Office parties can be a great opportunity for employees to get to know one another socially and for employers to thank their employees for their contribution to the business. Or… they can be disastrous.
A review of some recent court decisions highlights that parties can sometimes lead to unintended consequences.. Here are a few tips and key cases that can help employers limit their legal liability surrounding party problems:
TIPS FOR OFFICE PARTY SURVIVAL
- Try to avoid offering an open bar to your employees; they generally result in excessive drinking.
- Ensure that there is plenty of food and water being served throughout the night.
- Provide your employees with alternative transportation home from the office party, such as taxi chits.
- Try to host your event off-site, such as a restaurant or conference space. The staff at the venue will be trained on how to handle drunken patrons and can manage water and food distribution adequately.
- If possible, also try to provide employees with alternative accommodations if they have to travel far. Hotels typically offer blocks of rooms at discounted prices for events taking place in their facilities.
- Make sure that whoever is serving alcohol at the party is licensed to serve.
RECENT CASE LAW EXAMPLES
Unwanted Closeness on the Dance Floor
In 2013, a complainant in British Columbia alleged that during two consecutive staff Christmas parties, she was assaulted on the dance floor by work colleagues who sought to include her in some rather up-close and personal dancing. This incident was among a few that she raised in support of her claim for harassment in the work place. [Kaferv. Sleep Country (BCHRT 137)]
Physically Threatening and Making Sexually Inappropriate Comments to Colleagues
In 2011, an employee (the plaintiff) got intoxicated at his office holiday party and proceeded to physically threaten his colleagues. The following Monday, he was fired due to his behavior at the party. He claimed that he was wrongfully dismissed from his employment following that fateful holiday party because the employer knew he was an alcoholic, which is a disability recognized under the Human Rights Code. The Human Rights Tribunal decided that there was insufficient evidence that the employer did know that he was an alcoholic and so denied the claim.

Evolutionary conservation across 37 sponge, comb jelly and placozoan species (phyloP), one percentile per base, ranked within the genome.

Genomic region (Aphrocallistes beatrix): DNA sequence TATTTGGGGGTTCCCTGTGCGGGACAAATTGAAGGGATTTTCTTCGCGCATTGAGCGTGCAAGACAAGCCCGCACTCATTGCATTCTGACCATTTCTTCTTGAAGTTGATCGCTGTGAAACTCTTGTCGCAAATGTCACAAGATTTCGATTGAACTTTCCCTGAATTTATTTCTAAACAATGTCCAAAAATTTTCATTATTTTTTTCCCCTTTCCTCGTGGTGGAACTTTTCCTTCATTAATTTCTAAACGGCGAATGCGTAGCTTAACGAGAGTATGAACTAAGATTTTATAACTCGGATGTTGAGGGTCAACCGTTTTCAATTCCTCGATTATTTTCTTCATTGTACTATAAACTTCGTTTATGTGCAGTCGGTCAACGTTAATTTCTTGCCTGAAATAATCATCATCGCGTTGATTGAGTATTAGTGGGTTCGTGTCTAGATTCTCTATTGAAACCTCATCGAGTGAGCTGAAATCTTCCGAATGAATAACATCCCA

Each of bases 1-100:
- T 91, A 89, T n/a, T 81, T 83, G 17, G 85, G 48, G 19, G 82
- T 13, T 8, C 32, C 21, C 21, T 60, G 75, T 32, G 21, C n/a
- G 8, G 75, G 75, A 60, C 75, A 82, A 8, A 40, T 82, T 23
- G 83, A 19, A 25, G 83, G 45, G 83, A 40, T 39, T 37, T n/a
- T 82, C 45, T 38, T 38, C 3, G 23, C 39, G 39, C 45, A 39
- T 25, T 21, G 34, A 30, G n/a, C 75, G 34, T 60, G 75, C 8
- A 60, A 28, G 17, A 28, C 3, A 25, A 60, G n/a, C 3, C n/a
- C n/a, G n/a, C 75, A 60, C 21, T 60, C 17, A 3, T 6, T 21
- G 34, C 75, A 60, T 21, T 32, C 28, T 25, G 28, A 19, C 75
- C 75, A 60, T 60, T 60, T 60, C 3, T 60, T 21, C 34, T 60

The judgment suggested, however, that if an employee is a known alcoholic and acts inappropriately at an office party, an employer may find themselves being sued for discrimination if they fire the employee over their drunken conduct at the party. [Huffman v. Mitchell Plastics (a division of Ultra Manufacturing Ltd.), 2011 HRTO 1745]
Drinking and Driving
The risk to employers who have employees drive home after drinking at the holiday party can be significant. A court in BC ruled that the employer (Nike) was liable for the injuries suffered by their employee after he drove his car into a ditch and suffered significant injuries. The plaintiff argued that Nike was responsible because they had served the plaintiff and his colleagues alcohol, did not monitor his consumption and then allowed the employee to drive home when he was impaired. Jacobsen v. Nike Canada Ltd., 1996 CanLII 3429 (BC SC)
Loss of Benefits
In another unusual case, one woman’s dance moves at the staff holiday party led her employer (who was obviously unmoved by the holiday spirit) to claim that she should have her Wage Loss Benefits discontinued after she was seen on the dance floor bending her knees. It was therefore claimed she was able to return to work. [WCAT-2008-01181 (Re), 2008 25463 (BC WCAT)]